Short-term vs. long-term gains explained
A short term gain or loss occurs when a capital asset, in this case cryptocurrency, is bought and then sold or exchanged within one calendar year.
Short-term capital gains are subject to the taxpayer's marginal tax rate. This is the rate the taxpayer pays for income and includes federal, state, and local income taxes. These rates can range anywhere from 0% to over 50% depending on where you live and how much you earn.
A long-term gain occurs when a capital asset — like cryptocurrency — is bought and then sold or exchanged after one calendar year. For example, if you bought bitcoin on January 1st, 2012 (you're a genius) and you sell that coin on January 1st, 2013, then you would have a long term gain.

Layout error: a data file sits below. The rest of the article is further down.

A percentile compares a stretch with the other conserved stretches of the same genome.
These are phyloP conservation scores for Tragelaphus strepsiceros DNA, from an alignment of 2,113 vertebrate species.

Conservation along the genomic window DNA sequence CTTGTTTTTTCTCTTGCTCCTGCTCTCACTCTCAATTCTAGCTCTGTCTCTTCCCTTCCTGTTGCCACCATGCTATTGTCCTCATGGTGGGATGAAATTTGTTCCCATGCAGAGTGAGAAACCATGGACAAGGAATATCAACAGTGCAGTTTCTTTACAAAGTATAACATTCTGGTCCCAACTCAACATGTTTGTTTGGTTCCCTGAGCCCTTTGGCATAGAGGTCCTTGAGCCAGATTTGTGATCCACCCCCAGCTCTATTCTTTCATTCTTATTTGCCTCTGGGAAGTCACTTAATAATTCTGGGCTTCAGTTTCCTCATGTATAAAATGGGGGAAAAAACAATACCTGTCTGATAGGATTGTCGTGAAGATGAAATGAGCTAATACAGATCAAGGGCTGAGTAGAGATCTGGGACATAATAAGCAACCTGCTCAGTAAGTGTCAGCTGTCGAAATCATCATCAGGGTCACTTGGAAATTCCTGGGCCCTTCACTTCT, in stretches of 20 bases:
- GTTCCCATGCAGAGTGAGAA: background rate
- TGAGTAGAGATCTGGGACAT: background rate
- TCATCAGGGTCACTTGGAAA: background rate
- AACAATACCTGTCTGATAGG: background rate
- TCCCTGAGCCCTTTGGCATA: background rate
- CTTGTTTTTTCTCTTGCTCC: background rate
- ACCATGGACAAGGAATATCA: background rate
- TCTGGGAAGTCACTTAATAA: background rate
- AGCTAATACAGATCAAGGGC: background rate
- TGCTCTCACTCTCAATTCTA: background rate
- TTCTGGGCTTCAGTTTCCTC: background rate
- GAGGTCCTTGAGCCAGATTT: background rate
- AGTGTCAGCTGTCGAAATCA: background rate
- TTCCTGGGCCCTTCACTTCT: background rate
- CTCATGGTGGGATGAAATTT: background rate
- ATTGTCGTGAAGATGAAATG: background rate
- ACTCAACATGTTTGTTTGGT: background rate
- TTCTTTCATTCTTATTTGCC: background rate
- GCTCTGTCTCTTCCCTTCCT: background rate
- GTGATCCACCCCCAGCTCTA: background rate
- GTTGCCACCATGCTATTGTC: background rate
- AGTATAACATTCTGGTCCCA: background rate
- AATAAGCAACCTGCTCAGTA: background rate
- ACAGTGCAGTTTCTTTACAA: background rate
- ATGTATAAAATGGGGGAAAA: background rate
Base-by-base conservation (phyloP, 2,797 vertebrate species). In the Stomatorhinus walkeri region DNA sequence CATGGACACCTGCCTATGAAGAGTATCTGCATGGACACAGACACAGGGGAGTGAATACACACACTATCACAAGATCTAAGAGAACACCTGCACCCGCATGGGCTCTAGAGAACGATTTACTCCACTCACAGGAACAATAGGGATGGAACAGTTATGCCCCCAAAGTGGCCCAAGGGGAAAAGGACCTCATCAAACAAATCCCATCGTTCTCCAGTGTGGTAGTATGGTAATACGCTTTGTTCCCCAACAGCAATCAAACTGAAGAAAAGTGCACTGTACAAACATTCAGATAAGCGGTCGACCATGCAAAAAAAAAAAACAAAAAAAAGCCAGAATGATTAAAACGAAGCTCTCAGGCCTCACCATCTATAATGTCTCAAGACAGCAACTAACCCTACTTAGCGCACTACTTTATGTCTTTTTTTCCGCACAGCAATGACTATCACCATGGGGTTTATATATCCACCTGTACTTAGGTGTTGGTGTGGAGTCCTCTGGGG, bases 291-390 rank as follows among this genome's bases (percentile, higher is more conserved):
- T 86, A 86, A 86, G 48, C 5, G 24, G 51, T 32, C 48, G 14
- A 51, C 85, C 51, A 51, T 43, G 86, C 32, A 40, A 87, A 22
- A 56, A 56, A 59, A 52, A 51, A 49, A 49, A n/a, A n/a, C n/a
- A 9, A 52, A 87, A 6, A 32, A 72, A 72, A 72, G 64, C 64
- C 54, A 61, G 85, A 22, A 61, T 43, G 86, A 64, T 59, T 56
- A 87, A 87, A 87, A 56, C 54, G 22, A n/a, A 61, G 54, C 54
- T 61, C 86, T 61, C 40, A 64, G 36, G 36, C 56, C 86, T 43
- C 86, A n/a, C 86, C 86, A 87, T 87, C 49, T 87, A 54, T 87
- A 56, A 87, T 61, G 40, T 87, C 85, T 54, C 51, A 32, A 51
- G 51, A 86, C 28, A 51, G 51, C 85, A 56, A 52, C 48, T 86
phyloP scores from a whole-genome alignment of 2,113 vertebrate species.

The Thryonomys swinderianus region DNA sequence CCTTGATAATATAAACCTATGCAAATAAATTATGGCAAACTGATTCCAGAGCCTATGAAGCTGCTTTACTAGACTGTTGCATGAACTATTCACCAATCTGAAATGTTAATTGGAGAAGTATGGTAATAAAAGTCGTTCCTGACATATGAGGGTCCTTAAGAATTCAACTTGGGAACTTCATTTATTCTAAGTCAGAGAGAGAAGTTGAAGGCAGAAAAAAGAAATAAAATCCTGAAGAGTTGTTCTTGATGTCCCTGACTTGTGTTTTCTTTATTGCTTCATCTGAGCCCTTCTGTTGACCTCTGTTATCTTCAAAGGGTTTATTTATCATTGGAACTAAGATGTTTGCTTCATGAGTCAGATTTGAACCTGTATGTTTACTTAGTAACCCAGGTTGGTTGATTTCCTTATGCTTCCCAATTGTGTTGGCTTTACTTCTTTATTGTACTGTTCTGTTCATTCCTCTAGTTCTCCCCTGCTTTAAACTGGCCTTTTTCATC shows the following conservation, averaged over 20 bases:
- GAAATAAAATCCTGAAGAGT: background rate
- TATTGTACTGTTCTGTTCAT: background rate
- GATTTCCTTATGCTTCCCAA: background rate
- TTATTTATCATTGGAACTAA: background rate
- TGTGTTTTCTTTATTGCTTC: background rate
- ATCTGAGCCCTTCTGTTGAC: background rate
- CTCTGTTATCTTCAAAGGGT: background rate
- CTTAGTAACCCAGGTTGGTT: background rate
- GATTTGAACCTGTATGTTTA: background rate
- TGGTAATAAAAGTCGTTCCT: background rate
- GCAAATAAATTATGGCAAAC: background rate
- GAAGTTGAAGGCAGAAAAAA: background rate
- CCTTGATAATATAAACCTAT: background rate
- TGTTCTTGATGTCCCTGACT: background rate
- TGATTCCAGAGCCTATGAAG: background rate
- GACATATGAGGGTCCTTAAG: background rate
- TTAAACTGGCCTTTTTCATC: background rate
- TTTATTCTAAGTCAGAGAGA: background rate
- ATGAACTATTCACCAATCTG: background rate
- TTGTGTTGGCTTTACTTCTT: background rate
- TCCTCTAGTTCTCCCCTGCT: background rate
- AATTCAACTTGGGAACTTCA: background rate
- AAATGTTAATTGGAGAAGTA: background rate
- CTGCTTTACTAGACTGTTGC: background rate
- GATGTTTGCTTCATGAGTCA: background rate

Long-term capital gains are subject to the taxpayer's long-term capital gains rate.
For taxpayers in the 0% or 10% Federal Tax brackets, their Federal long-term rate is 0%.
For taxpayers in the 15% to 35% tax Federal Tax brackets their Federal rate would be 15%.
For taxpayers in the highest Federal bracket of 39.6%, their Federal long-term rate would be 20%.
On top of the federal rates of 0%, 15%, and 20%, there are also state and local long-term capital gains taxes. For example, in New York, your long-term rate can be as high as 31.5% (20% + 11.5% New York state rate), and in California, it's even worse with rates on long-term gains reaching as high as 33%.
Do I sell short-term or long-term?
TokenTax's minimization algorithm looks at your tax rates on short and long term gains and calculates the best gains to take. There are cases where you may pay less taxes by having a smaller short-term gain rather than a larger long-term gain, for example. TokenTax will help you best navigate tax situations like this.
TokenTax does the hard work so you don’t have to.
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